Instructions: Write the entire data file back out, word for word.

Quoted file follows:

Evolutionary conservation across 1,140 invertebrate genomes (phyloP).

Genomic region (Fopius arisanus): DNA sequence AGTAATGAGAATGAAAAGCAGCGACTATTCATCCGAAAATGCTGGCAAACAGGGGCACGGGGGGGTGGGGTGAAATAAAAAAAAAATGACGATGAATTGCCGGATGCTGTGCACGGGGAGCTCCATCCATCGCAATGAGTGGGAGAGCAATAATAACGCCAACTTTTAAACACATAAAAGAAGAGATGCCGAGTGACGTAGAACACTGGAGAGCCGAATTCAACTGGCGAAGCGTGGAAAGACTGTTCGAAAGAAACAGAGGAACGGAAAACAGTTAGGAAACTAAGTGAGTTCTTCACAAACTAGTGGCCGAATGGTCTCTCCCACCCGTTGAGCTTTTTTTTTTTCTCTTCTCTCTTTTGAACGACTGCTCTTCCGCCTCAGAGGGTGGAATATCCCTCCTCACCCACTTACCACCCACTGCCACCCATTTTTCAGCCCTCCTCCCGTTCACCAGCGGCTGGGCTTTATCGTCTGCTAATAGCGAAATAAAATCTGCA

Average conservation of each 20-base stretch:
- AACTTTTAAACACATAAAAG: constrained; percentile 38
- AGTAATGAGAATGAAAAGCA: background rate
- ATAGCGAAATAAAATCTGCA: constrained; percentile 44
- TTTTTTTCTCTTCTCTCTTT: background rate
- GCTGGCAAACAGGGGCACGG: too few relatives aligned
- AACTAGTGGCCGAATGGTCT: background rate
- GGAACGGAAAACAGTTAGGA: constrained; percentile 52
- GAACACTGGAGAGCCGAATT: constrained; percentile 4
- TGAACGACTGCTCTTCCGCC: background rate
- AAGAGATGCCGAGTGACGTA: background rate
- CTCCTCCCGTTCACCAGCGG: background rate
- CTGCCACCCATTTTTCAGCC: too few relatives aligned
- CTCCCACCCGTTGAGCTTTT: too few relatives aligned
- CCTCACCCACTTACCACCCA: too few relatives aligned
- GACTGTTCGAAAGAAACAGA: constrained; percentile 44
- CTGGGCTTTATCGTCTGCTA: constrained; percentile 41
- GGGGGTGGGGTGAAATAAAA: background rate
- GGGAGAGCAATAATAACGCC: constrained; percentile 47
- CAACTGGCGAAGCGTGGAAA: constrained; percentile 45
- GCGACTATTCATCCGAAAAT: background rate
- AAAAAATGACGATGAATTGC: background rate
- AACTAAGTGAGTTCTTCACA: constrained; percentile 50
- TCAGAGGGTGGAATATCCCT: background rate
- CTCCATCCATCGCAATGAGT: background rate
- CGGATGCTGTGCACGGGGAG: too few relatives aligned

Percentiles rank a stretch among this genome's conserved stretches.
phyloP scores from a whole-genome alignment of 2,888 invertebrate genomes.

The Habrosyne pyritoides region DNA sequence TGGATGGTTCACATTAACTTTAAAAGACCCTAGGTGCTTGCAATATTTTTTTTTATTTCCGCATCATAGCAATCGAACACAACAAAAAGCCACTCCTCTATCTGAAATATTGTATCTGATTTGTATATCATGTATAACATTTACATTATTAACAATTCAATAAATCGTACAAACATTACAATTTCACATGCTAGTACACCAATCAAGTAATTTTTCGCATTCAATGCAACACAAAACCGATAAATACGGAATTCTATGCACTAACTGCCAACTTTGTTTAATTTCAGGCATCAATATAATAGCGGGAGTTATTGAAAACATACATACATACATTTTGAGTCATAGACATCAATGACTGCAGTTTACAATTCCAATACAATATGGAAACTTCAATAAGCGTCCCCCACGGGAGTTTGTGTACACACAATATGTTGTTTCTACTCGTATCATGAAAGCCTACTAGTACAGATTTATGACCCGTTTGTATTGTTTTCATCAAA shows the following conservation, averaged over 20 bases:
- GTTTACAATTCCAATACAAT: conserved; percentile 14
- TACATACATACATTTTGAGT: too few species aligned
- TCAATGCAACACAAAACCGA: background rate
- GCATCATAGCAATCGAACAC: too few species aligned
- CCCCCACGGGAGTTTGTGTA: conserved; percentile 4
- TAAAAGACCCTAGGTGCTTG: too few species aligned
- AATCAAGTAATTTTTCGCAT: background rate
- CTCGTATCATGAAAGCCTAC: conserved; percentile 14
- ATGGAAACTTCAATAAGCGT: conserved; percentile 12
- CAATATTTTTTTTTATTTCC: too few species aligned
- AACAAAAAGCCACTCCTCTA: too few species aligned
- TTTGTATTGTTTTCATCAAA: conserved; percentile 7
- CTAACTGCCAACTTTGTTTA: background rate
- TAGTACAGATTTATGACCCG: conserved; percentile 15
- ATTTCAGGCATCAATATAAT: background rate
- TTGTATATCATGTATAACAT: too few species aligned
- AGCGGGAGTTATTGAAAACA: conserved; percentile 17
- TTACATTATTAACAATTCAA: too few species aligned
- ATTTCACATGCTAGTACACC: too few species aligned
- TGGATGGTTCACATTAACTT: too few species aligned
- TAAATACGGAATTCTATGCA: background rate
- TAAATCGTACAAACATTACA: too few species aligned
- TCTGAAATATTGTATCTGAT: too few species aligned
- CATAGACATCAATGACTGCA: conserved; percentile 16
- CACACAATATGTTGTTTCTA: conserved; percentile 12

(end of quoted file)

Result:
Evolutionary conservation across 1,140 invertebrate genomes (phyloP).

Genomic region (Fopius arisanus): DNA sequence AGTAATGAGAATGAAAAGCAGCGACTATTCATCCGAAAATGCTGGCAAACAGGGGCACGGGGGGGTGGGGTGAAATAAAAAAAAAATGACGATGAATTGCCGGATGCTGTGCACGGGGAGCTCCATCCATCGCAATGAGTGGGAGAGCAATAATAACGCCAACTTTTAAACACATAAAAGAAGAGATGCCGAGTGACGTAGAACACTGGAGAGCCGAATTCAACTGGCGAAGCGTGGAAAGACTGTTCGAAAGAAACAGAGGAACGGAAAACAGTTAGGAAACTAAGTGAGTTCTTCACAAACTAGTGGCCGAATGGTCTCTCCCACCCGTTGAGCTTTTTTTTTTTCTCTTCTCTCTTTTGAACGACTGCTCTTCCGCCTCAGAGGGTGGAATATCCCTCCTCACCCACTTACCACCCACTGCCACCCATTTTTCAGCCCTCCTCCCGTTCACCAGCGGCTGGGCTTTATCGTCTGCTAATAGCGAAATAAAATCTGCA

Average conservation of each 20-base stretch:
- AACTTTTAAACACATAAAAG: constrained; percentile 38
- AGTAATGAGAATGAAAAGCA: background rate
- ATAGCGAAATAAAATCTGCA: constrained; percentile 44
- TTTTTTTCTCTTCTCTCTTT: background rate
- GCTGGCAAACAGGGGCACGG: too few relatives aligned
- AACTAGTGGCCGAATGGTCT: background rate
- GGAACGGAAAACAGTTAGGA: constrained; percentile 52
- GAACACTGGAGAGCCGAATT: constrained; percentile 4
- TGAACGACTGCTCTTCCGCC: background rate
- AAGAGATGCCGAGTGACGTA: background rate
- CTCCTCCCGTTCACCAGCGG: background rate
- CTGCCACCCATTTTTCAGCC: too few relatives aligned
- CTCCCACCCGTTGAGCTTTT: too few relatives aligned
- CCTCACCCACTTACCACCCA: too few relatives aligned
- GACTGTTCGAAAGAAACAGA: constrained; percentile 44
- CTGGGCTTTATCGTCTGCTA: constrained; percentile 41
- GGGGGTGGGGTGAAATAAAA: background rate
- GGGAGAGCAATAATAACGCC: constrained; percentile 47
- CAACTGGCGAAGCGTGGAAA: constrained; percentile 45
- GCGACTATTCATCCGAAAAT: background rate
- AAAAAATGACGATGAATTGC: background rate
- AACTAAGTGAGTTCTTCACA: constrained; percentile 50
- TCAGAGGGTGGAATATCCCT: background rate
- CTCCATCCATCGCAATGAGT: background rate
- CGGATGCTGTGCACGGGGAG: too few relatives aligned

Percentiles rank a stretch among this genome's conserved stretches.
phyloP scores from a whole-genome alignment of 2,888 invertebrate genomes.

The Habrosyne pyritoides region DNA sequence TGGATGGTTCACATTAACTTTAAAAGACCCTAGGTGCTTGCAATATTTTTTTTTATTTCCGCATCATAGCAATCGAACACAACAAAAAGCCACTCCTCTATCTGAAATATTGTATCTGATTTGTATATCATGTATAACATTTACATTATTAACAATTCAATAAATCGTACAAACATTACAATTTCACATGCTAGTACACCAATCAAGTAATTTTTCGCATTCAATGCAACACAAAACCGATAAATACGGAATTCTATGCACTAACTGCCAACTTTGTTTAATTTCAGGCATCAATATAATAGCGGGAGTTATTGAAAACATACATACATACATTTTGAGTCATAGACATCAATGACTGCAGTTTACAATTCCAATACAATATGGAAACTTCAATAAGCGTCCCCCACGGGAGTTTGTGTACACACAATATGTTGTTTCTACTCGTATCATGAAAGCCTACTAGTACAGATTTATGACCCGTTTGTATTGTTTTCATCAAA shows the following conservation, averaged over 20 bases:
- GTTTACAATTCCAATACAAT: conserved; percentile 14
- TACATACATACATTTTGAGT: too few species aligned
- TCAATGCAACACAAAACCGA: background rate
- GCATCATAGCAATCGAACAC: too few species aligned
- CCCCCACGGGAGTTTGTGTA: conserved; percentile 4
- TAAAAGACCCTAGGTGCTTG: too few species aligned
- AATCAAGTAATTTTTCGCAT: background rate
- CTCGTATCATGAAAGCCTAC: conserved; percentile 14
- ATGGAAACTTCAATAAGCGT: conserved; percentile 12
- CAATATTTTTTTTTATTTCC: too few species aligned
- AACAAAAAGCCACTCCTCTA: too few species aligned
- TTTGTATTGTTTTCATCAAA: conserved; percentile 7
- CTAACTGCCAACTTTGTTTA: background rate
- TAGTACAGATTTATGACCCG: conserved; percentile 15
- ATTTCAGGCATCAATATAAT: background rate
- TTGTATATCATGTATAACAT: too few species aligned
- AGCGGGAGTTATTGAAAACA: conserved; percentile 17
- TTACATTATTAACAATTCAA: too few species aligned
- ATTTCACATGCTAGTACACC: too few species aligned
- TGGATGGTTCACATTAACTT: too few species aligned
- TAAATACGGAATTCTATGCA: background rate
- TAAATCGTACAAACATTACA: too few species aligned
- TCTGAAATATTGTATCTGAT: too few species aligned
- CATAGACATCAATGACTGCA: conserved; percentile 16
- CACACAATATGTTGTTTCTA: conserved; percentile 12